Journal contributions on ‘African Philosophy and Rights’

A special issue of Theoria: The Journal of Social and Political Theory

African philosophers have been at pains to give a philosophically robust conception of Afro- communitarianism. One of the central issues that characterize these efforts concerns determining the status of rights in Afro-communitarianism. The current debate on this topic was initiated by Ifeanyi Menkiti (1984: 180) who remarked that rights are secondary in Afro- communitarianism. Though he never clarified or defended this position, and the literature never took him up on this issue, his suggestion implies that rights belong in Afro-communitarianism. Kwame Gyekye (1992) subsequently defended what he considered to be a moderate view, which balances rights and duties as enjoying the same moral status. Gyekye, in his later works, appears to reject a rights-oriented society (Gyekye, 2004). Most debates about rights in African philosophy have been strongly influenced by the respective positions of Menkiti and Gyekye.

Menkiti claims that rights have a secondary status in African philosophy; and, Gyekye has argued that they are as fundamental as duties. Neither of these scholars have explained how they understand rights as ontological and moral properties. Even those scholars who critique Menkiti and Gyekye assume it is obvious what rights are and what their functions are in a political theory informed by African thought, particularly in its decolonial mode (Matolino, 2009; Famanikwa, 2010). Such concerns about rights in African philosophy are especially pressing in Afro-communitarianism for several reasons largely overlooked in the literature.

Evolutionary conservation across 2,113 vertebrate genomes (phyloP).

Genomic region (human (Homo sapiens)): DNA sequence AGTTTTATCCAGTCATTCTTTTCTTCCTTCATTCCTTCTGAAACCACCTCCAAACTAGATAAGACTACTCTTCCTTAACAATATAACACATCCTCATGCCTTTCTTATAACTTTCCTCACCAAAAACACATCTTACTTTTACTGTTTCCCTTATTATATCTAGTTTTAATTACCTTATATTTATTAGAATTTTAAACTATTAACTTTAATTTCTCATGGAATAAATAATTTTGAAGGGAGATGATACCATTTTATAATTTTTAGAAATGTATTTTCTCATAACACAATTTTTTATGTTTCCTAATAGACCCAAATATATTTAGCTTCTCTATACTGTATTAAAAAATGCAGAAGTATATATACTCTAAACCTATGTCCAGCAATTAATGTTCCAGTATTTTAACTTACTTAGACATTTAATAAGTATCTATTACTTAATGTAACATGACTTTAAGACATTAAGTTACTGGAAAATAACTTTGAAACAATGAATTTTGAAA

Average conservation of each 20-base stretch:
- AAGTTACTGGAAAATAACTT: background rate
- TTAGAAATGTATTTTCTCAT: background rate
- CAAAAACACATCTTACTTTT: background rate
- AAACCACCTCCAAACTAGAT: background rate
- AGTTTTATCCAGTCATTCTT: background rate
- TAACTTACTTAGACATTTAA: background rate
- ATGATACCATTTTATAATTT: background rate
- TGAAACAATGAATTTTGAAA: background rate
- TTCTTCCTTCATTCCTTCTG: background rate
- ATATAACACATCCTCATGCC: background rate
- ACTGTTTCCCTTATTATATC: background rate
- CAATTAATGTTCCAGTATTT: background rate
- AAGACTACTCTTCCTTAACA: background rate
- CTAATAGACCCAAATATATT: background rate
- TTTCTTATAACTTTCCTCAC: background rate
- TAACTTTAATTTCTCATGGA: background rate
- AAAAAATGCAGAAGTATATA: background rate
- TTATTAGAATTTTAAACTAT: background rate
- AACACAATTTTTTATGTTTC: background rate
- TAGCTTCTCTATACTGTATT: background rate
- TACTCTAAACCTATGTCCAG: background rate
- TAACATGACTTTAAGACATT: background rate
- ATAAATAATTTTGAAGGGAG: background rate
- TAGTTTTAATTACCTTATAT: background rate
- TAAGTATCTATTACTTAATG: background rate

Firstly, Western communitarians tend to distance themselves from rights (Sandel, 1982). Some communitarians have even gone further to label rights as a ‘fiction’ or as an ‘invention’ of the enlightenment project (MacIntyre, 1982). One immediately wonders why African scholars have not explained, unlike other communitarian traditions elsewhere, their commitments to rights, even if they are of secondary importance. Secondly, Western scholars who espouse the idea of rights differ on how to understand them and their function.

These concerns raise questions about:

(1) the fundamental nature,
(2) the philosophical justification, and
(3) the function of rights in Afro-communitarianism.
There is pressing concern that those who are sceptical about rights in Afro-communitarianism state their case.

This special issue of Theoria, was being guest edited by Motsamai Molefe [UKZN] and Chris Allsobrook [UFH] and invited multi-and-interdisciplinary contributions on questions about rights in the light of characteristically African cultural values. Submissions should focus preferably but not exclusively on the status of rights in African philosophy/studies. Submissions should largely be theoretical rather than empirical.